The lights dimmed and the show began with a wresting style intro announcing both duelling drummer brothers and their accomplishments. Brothers will be brothers and Vinny certainly set the tone of the evening with his intro tape introduction that had Carmine weighing in at over 300 pounds! This sense of humour would continue throughout the show. The drum sticks were twirling in the air and the synchronisation of the brothers was awesome to watch from our vantage point down in front of the stage.  Then the sticks flew between each other as they attempted the exchange in a rather entertaining "Three Stooges" style of move.  The pounding version of Mob Rules that they treated us to with both of the brothers drumming in incredible synchronisation gave the song a new life of its' own.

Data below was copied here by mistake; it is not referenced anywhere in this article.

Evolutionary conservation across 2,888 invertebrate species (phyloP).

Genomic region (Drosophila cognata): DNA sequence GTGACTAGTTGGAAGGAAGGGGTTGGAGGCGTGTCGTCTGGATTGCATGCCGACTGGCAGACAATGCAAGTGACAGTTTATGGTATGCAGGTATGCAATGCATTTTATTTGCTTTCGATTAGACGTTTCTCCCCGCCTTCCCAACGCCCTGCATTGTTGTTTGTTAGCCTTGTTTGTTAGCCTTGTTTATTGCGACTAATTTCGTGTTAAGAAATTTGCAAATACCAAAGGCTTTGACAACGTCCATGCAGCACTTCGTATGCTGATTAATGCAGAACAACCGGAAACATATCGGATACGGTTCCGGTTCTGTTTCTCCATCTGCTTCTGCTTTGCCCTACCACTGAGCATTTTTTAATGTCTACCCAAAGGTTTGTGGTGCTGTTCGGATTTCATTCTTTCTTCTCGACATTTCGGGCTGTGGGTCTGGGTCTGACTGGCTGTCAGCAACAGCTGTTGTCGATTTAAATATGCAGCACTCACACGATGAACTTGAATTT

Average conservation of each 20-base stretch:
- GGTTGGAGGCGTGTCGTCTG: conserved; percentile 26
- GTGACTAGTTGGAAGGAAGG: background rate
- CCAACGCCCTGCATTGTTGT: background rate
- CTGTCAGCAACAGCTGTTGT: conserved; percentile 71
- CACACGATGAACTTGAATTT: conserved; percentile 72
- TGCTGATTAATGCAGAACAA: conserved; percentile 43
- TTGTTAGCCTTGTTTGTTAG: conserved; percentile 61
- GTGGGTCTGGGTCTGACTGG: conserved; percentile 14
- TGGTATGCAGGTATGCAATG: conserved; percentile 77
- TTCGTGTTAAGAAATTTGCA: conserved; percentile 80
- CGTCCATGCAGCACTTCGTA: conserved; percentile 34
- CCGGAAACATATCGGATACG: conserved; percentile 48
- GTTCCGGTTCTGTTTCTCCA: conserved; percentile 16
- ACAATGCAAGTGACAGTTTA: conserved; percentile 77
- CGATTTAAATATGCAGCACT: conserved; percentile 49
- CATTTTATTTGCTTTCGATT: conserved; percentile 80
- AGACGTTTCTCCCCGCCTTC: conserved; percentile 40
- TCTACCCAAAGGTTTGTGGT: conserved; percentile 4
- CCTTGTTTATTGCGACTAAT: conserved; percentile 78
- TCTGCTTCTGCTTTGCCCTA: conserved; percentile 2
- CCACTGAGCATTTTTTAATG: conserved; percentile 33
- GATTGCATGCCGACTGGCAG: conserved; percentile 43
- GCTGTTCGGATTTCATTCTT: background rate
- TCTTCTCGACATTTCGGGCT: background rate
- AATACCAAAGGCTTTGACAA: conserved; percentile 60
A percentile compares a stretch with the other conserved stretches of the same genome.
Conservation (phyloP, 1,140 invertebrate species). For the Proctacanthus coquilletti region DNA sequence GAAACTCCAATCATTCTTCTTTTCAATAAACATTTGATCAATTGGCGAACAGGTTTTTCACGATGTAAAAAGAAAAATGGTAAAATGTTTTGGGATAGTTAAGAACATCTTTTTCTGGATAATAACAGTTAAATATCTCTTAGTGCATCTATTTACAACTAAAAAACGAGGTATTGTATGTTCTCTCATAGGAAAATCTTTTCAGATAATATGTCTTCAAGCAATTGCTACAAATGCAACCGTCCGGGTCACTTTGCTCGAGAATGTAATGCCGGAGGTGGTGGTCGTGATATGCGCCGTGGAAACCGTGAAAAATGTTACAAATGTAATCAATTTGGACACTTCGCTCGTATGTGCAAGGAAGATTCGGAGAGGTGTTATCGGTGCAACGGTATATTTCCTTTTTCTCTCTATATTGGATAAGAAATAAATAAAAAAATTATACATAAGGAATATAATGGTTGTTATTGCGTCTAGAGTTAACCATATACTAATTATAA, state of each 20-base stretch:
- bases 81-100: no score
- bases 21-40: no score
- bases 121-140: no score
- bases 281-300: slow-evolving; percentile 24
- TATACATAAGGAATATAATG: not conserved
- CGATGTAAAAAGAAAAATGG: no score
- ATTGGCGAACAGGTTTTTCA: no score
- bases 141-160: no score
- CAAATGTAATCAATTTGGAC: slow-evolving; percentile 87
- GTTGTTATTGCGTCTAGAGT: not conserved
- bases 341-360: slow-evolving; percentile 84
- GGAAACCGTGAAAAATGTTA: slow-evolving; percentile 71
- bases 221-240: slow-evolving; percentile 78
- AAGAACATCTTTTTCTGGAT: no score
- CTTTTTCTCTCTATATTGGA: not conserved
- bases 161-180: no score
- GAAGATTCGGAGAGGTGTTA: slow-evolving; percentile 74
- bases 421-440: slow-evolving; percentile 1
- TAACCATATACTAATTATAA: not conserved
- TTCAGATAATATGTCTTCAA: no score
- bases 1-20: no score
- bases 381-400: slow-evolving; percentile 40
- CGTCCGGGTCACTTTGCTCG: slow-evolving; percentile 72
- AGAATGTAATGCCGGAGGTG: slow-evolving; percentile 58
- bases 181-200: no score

Then the duets were over and Carmine vacated his seat behind his set as Vinny showed his prowess with the assistance of the band that they had brought with them featuring Eddy Levitsky on bass, Manuel Iradian with the guitar and Nick Guerin handling the mike.  They ripped through the Dio classic Holy Diver and I was reminded of the recent announcement that Vinny would be joining Dio Disciples when they hit The Rockpile in July.  Carmine was not totally out of the picture as he assisted on the vocals with Mr. Guerin.  "Anything you want to hear?", Vinny addressed the crowd afterwards.  The response was met with a resounding chant of We Rock, on which they promptly accommodated  Carmine still assisting on vox.